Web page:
Australian Army Campaign Series No. 13: Greece, February to April 1941
- Usually Ships in 2 to 4 Weeks
Media: BOOK - paperback, 196 pages
Author: M. Tyquin
Other: b&w & colour photos, maps, further reading, glossary, index
Publisher: Army History Unit
As with the failed attempt to seize the Gallipoli peninsula in 1915, the allied campaign to assist Greece against a seemingly invincible German juggernaut was poorly conceived and probably doomed even as plans were made to assist that country. Like an campaign, however, it holds lessons for the contemporary student of strategy, tactics and history.
Greece presented singular geographic difficulties for the defending forces, its mountainous defiled dictating the distribution of ports, road and rail routes. The primitive state of the national infrastructure did little to help a long-term defensive posture. Operations in Greece proved to be a nightmare, particularly for logistics units, which struggled with primitive communication systems in rugged terrain over which the enemy enjoyed total air superiority.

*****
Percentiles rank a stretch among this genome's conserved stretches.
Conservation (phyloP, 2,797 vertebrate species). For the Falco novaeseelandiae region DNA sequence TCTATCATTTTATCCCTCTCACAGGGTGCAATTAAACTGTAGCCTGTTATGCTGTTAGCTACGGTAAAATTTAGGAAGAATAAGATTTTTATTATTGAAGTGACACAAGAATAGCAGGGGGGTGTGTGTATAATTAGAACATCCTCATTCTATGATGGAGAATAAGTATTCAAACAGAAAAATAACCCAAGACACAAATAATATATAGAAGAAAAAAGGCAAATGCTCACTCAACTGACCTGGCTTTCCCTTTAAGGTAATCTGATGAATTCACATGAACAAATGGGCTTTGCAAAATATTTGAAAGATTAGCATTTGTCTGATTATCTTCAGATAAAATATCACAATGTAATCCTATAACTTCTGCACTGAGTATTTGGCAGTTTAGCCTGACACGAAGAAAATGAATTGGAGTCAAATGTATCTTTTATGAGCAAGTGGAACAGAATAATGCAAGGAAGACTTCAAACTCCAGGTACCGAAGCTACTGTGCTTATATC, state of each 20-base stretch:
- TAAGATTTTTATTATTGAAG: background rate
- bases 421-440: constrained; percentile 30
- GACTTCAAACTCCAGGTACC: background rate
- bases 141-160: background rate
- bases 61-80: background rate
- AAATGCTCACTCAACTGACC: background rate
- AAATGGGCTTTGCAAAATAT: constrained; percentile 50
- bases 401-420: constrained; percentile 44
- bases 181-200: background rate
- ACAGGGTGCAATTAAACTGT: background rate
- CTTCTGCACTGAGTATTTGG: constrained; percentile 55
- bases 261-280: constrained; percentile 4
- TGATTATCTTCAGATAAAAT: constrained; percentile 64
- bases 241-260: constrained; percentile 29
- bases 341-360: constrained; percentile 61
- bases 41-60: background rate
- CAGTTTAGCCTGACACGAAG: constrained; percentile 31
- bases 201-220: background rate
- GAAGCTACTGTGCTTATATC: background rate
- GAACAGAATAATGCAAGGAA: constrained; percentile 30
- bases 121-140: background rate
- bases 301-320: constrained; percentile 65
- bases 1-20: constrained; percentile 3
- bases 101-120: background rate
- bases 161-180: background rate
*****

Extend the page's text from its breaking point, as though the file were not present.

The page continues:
Poor liaison between the Greek and Commonwealth forces did not help matters, nor was the force deployed adequate for its task. The allies never enjoyed air superiority, nor could they consolidate any in-depth defence in time to be effective. The official British history of the campaign stated that the "British campaign on the mainland of Greece was from start to finish a withdrawal.'
1. The Political and Strategic Background
2. Operation Marita and the Planned Allied Response
3. The First Phase, and Allied Withdrawal
4. The Last Days
5. The Evacuation
6. Naval and Aviation Support
7. Assessment and Observations
Appendix A. Greek (Hellenic) Army Order of Battle 6 April 1941